Section width X aspect ratio X 2 = n

take n and divide it by 2540 then add to rim diameter......and you have the approximate tire and rim diameter together.
To test the Facebook commenter's comments, I did the math:
So, for 215/75r17.5 it's... 215 * 75 * 2 = 32,250. (32,250 / 2540) + 17.5 = 30.2".

My current tire is ST235/80R-16E1 which works out to (37,600 / 2540) + 16 = 30.8".
Sure enough, new H-rated LT tires are about 1/2" smaller in diameter than my current tire.

The problem is, it's new wheels, tires, about $2,000, the whole 9 yards. And, it reignites the ST vs. LT tire debate. (But, I do know some higher end/heavy/fulltiming units are already coming with LT tires stock; so it makes me feel a little better.)
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Old 07-23-2015, 04:24 PM   #9
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Your current tires should have a diameter of about 30.8 . The diameter of the GY G614 is about 30.7 Other name brands will have very similar figures. However, the G614 or any others like it will require 16x6.5 high pressure rims rated for 3750# at 110 psi.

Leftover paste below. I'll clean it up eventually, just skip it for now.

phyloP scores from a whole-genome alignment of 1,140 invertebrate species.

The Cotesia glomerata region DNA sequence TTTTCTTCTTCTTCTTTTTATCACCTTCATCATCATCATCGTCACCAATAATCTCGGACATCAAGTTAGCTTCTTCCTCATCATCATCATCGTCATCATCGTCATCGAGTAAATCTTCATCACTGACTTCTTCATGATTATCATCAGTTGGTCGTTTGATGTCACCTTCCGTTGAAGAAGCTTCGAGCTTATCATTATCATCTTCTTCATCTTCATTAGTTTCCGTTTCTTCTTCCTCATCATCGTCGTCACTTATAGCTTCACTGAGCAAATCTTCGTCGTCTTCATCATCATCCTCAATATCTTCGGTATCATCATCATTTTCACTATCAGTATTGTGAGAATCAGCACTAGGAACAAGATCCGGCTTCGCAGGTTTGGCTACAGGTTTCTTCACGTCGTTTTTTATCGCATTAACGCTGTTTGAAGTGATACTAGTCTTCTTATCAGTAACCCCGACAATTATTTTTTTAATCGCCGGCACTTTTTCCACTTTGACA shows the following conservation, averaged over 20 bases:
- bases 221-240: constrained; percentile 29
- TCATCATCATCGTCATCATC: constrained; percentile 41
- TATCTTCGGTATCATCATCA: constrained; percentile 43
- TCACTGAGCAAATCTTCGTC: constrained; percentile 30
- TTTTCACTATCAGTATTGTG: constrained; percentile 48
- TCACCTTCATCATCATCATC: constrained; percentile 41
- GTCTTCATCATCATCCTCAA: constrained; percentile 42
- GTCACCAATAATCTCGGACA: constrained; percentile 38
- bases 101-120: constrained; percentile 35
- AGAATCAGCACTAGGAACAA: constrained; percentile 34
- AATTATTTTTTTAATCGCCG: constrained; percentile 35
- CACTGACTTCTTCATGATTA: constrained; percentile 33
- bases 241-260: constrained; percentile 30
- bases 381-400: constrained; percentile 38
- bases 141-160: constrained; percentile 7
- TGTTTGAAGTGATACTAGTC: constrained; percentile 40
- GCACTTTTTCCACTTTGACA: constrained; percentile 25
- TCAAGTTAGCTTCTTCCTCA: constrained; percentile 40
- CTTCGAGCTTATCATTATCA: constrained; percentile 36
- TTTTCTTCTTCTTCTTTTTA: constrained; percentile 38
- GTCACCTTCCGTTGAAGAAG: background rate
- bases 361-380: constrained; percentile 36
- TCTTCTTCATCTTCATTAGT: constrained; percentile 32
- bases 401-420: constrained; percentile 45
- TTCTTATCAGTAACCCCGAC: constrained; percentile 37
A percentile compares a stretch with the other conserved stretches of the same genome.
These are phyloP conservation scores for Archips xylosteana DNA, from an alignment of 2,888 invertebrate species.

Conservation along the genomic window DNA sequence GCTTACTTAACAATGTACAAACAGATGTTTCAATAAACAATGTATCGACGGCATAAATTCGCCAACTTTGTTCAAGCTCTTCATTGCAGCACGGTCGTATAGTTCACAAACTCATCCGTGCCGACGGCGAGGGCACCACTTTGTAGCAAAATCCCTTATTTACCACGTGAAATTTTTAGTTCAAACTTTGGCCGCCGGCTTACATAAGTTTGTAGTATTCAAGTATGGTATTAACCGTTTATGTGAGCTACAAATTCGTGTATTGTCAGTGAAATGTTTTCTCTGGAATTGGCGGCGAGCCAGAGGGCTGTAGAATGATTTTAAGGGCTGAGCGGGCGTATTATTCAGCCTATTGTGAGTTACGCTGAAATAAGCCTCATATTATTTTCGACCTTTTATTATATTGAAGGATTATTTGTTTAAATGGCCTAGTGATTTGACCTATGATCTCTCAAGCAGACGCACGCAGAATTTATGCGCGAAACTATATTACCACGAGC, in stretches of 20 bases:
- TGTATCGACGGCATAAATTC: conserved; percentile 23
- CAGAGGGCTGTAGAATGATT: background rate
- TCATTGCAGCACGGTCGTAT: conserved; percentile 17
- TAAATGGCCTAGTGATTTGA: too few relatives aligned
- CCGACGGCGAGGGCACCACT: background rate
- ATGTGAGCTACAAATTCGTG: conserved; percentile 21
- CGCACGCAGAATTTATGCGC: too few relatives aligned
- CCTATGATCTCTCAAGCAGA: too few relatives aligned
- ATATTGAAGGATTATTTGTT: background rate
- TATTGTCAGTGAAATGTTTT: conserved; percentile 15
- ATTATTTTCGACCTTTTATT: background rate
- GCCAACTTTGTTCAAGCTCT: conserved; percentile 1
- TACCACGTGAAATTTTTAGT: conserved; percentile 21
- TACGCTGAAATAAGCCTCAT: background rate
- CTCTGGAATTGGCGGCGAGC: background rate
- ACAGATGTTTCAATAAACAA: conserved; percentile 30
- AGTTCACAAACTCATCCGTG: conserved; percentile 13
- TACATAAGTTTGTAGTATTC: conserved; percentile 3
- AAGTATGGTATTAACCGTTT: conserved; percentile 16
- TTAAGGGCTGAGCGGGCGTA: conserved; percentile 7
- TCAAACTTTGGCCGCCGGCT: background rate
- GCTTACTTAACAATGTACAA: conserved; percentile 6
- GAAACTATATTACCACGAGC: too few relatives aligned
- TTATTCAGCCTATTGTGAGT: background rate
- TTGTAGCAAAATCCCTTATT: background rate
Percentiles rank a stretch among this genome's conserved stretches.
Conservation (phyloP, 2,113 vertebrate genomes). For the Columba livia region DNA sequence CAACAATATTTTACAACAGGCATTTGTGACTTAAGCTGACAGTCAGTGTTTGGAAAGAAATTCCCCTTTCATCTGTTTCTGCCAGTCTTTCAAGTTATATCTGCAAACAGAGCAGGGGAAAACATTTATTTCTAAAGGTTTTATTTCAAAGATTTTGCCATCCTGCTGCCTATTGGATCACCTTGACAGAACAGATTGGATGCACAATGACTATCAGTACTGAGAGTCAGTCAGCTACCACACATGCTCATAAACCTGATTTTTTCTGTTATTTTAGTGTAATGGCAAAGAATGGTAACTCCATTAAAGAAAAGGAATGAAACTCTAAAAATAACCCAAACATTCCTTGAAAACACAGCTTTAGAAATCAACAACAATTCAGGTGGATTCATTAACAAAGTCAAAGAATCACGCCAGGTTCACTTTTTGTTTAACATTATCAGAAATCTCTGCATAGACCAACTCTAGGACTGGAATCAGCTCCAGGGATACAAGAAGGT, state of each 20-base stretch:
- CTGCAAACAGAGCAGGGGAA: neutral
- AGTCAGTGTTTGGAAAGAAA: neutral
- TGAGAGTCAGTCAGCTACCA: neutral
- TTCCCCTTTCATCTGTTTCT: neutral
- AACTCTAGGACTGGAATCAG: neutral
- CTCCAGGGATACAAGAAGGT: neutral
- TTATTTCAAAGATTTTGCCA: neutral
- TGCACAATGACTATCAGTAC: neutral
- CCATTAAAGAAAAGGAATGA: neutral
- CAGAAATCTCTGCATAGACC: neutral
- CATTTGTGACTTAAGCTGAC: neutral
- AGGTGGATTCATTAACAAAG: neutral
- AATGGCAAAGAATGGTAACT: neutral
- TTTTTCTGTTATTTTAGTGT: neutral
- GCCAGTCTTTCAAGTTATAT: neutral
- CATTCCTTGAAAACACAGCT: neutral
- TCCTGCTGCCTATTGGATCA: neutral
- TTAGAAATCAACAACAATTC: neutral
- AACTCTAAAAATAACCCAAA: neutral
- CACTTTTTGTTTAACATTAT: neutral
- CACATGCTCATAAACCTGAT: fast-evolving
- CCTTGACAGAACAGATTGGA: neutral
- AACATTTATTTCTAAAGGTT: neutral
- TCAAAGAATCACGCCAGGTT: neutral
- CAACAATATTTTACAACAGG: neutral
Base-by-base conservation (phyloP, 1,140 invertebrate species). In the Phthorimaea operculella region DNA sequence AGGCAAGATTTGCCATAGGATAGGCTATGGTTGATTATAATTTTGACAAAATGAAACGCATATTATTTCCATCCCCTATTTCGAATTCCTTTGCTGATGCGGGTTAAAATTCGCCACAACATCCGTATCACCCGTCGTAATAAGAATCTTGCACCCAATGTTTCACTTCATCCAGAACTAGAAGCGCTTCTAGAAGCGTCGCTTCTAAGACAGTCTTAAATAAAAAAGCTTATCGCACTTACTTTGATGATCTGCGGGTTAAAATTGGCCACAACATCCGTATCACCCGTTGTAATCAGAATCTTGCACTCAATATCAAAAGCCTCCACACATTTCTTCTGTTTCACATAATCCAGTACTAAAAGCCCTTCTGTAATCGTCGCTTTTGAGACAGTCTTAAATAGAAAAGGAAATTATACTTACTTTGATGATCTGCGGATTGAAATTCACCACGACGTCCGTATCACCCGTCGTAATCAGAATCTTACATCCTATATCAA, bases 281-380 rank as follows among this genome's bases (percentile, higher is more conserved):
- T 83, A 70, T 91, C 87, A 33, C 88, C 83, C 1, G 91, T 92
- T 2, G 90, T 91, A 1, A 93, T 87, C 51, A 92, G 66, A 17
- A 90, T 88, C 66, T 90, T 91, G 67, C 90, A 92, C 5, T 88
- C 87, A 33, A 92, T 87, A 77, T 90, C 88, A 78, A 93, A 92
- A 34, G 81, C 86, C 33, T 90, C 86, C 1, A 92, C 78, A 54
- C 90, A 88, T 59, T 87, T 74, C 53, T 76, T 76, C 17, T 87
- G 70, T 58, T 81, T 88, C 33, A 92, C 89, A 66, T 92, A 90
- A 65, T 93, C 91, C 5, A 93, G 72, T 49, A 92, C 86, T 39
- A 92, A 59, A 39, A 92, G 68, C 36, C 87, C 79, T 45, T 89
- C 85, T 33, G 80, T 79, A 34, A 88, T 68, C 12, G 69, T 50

Remind me again how I find out if my rims will support the higher PSI?
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Old 07-23-2015, 04:32 PM   #10
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Remind me again how I find out if my rims will support the higher PSI?
Some of their manufacturers put those specs on the rim, maybe front or back and even under the tire. However it's not a DOT requirement to do so.

The best answer will come from the rim manufacturer. They are required to put their identification on each individual rim along with it's serial number and part number. A call or email to them with that information will get what you're looking for.